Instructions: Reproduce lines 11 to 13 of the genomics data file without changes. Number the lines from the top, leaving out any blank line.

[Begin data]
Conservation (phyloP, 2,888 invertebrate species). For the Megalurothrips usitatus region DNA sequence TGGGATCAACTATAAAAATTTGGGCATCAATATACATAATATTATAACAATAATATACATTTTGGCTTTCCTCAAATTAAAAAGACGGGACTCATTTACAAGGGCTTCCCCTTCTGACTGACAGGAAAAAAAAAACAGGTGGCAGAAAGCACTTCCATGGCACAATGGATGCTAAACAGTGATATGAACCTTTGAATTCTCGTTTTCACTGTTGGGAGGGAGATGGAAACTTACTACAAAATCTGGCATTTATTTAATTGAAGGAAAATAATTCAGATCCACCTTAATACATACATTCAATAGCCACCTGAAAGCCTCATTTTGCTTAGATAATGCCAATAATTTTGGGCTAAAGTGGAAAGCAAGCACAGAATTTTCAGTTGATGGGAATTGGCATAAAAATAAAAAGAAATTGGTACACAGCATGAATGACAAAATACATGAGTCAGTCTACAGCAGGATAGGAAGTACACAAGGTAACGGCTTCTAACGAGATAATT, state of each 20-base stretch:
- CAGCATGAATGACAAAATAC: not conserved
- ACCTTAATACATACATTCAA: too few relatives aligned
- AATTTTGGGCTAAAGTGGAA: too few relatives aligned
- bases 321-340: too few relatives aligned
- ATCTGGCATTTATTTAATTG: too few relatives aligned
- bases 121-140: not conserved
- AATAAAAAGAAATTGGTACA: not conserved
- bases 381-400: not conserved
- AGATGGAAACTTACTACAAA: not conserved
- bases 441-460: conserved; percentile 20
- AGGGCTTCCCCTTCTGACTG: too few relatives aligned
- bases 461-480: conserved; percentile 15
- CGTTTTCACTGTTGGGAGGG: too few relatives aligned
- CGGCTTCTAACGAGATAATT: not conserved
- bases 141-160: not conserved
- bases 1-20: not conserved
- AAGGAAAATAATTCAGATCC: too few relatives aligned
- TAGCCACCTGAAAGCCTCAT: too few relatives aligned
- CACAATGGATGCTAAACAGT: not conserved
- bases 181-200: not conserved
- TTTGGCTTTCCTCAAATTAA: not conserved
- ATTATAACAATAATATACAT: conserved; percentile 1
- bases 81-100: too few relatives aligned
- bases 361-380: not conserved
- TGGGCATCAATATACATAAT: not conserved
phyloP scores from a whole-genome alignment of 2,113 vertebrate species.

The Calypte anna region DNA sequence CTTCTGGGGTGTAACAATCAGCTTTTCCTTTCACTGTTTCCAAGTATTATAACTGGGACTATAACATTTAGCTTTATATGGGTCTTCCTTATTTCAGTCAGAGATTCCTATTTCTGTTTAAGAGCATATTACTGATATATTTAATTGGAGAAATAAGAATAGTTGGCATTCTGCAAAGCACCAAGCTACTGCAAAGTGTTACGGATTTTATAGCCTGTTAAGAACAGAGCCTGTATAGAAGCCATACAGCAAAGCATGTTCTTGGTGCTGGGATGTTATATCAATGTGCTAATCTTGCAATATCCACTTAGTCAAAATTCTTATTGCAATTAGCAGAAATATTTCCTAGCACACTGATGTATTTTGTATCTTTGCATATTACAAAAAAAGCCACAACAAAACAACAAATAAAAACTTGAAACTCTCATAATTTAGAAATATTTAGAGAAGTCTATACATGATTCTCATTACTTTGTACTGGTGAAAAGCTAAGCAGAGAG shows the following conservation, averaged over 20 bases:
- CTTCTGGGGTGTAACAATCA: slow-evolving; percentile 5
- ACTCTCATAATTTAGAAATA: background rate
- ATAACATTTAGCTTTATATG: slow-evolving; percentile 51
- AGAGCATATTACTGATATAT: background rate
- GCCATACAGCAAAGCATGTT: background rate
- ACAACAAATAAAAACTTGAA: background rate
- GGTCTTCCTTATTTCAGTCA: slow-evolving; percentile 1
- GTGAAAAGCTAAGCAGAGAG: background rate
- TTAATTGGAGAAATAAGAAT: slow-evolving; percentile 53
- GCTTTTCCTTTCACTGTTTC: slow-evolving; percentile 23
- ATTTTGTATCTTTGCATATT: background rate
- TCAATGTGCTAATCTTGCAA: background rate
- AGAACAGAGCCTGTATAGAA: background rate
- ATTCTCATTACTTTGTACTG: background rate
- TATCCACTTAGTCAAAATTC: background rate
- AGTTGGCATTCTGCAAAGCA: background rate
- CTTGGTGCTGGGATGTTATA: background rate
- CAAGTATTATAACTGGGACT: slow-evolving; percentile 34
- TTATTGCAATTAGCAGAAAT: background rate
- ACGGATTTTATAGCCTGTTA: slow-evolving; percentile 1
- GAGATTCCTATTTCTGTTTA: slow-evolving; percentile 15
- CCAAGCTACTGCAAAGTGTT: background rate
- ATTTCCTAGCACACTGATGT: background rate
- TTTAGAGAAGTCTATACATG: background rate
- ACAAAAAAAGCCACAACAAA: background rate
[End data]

- bases 441-460: conserved; percentile 20
- AGGGCTTCCCCTTCTGACTG: too few relatives aligned
- bases 461-480: conserved; percentile 15